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Difference Maker

People Making a Difference: Bob Hildreth and Lisa Ballantine

These two innovators, working independently, provide cheap, effective filters that make polluted water potable.

By Moises Velasquez-Manoff /Staff writer of The Christian Science Monitor / June 15, 2009

Bob Hildreth (shown here at right) and Lisa Ballantine (in the photo below) try to get low-cost water filters that use sand and porous clay, respectively, into homes in the Dominican Republic.

Moises Velasquez-Manoff

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Puerto Plata, Dominican Republic

In 1991, Bob Hildreth drilled a well for his new home here. Not long after, people lined up at the spigot alongside his house. Potable water, he’d discovered, was in short supply.

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Eighteen years later – the longest time this former US Army aviator has spent in any one place – Mr. Hildreth devotes half his time to his jewelry business, Joyería las Americas, and the other half getting durable, low-tech water filters into the island's barrios.

Worldwide, at least 1.1 billion people don't have access to safe drinking water, according to the World Health Organization, and 2.4 billion lack basic sanitation. Some 1.8 million people die each year from diarrhea, which has been tied to unsafe drinking water – the majority of them children in developing countries.

Given that these losses are preventable, potable water doesn't seem to get the attention it deserves, says Mark Sobsey, professor of environmental sciences at the University of North Carolina at Chapel Hill. "Priorities are higher for other development activities than this," he says. "Sanitation, especially, is not very sexy."

Even piped-in water isn't necessarily safe, Hildreth says. In the developed world, constant water pressure keeps whatever's lurking outside the pipes at bay. In the developing world, however, where power outages are common, water pressure drops and at times even reverses, sucking in raw sewage that's often outside. When the system begins pumping again, it's delivering contaminated water.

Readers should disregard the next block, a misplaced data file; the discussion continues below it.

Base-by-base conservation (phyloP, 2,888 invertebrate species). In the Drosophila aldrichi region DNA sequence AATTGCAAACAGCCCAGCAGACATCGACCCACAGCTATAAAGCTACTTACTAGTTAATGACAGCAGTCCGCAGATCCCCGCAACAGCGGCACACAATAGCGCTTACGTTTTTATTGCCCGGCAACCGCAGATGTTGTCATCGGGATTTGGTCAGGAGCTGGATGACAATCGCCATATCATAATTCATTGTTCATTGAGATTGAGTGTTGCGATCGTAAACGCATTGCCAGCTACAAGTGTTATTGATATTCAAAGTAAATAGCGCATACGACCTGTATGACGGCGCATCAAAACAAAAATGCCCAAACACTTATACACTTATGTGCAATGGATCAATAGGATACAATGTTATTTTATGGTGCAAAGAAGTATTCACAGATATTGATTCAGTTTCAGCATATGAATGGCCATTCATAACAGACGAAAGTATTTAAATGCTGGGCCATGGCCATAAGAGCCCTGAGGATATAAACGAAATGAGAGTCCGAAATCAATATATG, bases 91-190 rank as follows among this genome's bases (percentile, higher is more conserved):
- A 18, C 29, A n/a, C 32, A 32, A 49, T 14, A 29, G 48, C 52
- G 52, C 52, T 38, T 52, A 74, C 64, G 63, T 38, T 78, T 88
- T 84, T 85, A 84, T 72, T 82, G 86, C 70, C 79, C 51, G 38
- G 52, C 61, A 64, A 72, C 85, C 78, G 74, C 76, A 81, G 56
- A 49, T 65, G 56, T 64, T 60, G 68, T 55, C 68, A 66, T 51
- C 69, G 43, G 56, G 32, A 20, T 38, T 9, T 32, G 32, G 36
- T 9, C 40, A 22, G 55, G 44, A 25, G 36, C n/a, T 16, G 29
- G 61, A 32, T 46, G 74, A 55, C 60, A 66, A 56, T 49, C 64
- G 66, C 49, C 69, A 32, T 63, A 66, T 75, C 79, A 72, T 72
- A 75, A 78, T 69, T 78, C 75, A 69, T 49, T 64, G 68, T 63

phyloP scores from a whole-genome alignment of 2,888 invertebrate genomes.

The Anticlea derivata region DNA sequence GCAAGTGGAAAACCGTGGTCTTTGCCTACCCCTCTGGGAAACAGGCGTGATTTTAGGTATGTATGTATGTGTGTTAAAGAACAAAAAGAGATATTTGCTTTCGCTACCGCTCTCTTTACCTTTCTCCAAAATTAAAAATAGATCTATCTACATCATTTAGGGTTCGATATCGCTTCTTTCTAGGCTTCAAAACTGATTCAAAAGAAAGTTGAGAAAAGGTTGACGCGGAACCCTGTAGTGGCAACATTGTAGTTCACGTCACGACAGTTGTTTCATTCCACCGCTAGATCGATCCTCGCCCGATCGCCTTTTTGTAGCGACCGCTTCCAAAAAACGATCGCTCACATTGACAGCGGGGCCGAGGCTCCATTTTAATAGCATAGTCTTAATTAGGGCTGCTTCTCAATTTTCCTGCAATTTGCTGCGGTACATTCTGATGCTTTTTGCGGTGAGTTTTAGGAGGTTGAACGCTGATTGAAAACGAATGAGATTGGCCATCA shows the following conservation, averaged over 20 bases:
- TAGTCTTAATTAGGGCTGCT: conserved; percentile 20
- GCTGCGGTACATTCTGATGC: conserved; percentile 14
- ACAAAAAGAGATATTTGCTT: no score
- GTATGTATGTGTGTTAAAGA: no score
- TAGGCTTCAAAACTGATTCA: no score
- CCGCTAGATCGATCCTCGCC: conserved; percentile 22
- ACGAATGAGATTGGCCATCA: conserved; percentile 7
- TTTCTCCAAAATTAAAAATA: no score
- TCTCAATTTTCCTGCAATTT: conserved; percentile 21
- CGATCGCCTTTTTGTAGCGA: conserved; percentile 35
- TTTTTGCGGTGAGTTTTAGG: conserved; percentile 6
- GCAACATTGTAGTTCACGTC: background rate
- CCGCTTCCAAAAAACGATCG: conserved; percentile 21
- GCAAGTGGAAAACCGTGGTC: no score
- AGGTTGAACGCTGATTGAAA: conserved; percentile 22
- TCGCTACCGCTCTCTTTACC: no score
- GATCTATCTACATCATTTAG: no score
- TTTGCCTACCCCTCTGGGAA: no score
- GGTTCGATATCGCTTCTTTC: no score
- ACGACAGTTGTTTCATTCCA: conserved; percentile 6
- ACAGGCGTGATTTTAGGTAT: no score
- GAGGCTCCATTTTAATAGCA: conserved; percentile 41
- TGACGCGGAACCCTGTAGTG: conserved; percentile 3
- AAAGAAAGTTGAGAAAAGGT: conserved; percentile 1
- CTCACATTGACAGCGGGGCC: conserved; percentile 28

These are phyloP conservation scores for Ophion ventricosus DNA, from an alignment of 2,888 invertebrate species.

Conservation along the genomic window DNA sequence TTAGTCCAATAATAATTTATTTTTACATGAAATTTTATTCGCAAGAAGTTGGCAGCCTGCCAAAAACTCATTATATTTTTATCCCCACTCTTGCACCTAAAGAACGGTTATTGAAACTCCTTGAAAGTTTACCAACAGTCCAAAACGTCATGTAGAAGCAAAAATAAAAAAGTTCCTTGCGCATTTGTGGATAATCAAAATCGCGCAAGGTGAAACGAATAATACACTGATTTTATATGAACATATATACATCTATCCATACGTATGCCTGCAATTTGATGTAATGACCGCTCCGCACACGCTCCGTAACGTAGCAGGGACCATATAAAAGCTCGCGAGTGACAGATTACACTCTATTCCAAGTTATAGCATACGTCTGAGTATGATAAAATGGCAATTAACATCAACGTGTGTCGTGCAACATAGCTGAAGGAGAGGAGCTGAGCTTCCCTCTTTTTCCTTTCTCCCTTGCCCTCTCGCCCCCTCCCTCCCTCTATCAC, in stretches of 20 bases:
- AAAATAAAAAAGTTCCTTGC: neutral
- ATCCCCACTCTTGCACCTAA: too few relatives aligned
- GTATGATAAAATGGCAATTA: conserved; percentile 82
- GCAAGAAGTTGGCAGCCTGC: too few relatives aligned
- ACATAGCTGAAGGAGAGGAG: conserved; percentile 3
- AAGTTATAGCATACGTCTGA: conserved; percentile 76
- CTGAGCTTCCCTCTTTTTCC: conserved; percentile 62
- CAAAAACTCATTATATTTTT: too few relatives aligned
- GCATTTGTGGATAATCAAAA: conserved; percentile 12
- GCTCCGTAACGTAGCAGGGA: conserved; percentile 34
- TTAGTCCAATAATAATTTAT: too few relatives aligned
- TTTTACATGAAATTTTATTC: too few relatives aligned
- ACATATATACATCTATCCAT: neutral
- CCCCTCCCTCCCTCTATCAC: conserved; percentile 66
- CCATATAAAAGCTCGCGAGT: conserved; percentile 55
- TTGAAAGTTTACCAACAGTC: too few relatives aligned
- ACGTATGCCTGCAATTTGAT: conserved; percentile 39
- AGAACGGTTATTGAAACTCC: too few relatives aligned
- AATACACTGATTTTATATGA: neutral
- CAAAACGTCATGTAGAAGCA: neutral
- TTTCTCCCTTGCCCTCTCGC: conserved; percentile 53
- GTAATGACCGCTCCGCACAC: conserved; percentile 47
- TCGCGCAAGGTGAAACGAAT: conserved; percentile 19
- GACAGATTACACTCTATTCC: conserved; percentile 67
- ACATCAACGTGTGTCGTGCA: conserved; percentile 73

"Point-of-use water treatment needs to be adopted by all the developing countries in the world," Hildreth says.

Funded principally by Rotary clubs, his organization – Project las Americas – has delivered 19,000 BioSand filters. One $50 filter cleans 120 gallons of water daily and lasts for decades. In studies, Dr. Sobsey has found that BioSand filters can reduce diarrhea by 47 percent. "You're almost certainly reducing mortality," he says.

Developed in the 1990s by Dr. David Manz, then at the University of Calgary in Alberta, BioSand filters use sand and the bacteria that grow on it to filter water. Users pour water through a diffuser into a gently tapering, belly-high container. (A traditional container made from cement weighs 250 lbs., but a new plastic container weighs just 10 lbs.)

Water passes through 20 inches of sand that comes directly from a quarry. The sand's tiny cracks and chambers filter out microbes. A layer of "good" bacteria forms at the sand's surface. This living film feeds on and removes viruses, bacteria, and parasites. "The technology is so robust that you can screw it up, and it will still keep functioning," Hildreth says.

Two hours inland, in the town of Jarabacoa (pop. 70,000), Lisa Ballantine works on the same problem using a slightly different tool: a ceramic pot filter. Smaller and lighter than the BioSand filter, hers fits into a five-gallon bucket. Pour water into the U-shaped receptacle, and it percolates through porous clay at a rate of two to three quarts per hour. Filters cost $30 to sponsor; Dominicans can buy them directly for $25. "The thing I like about [the] water [problem] is that we can solve it," she says.

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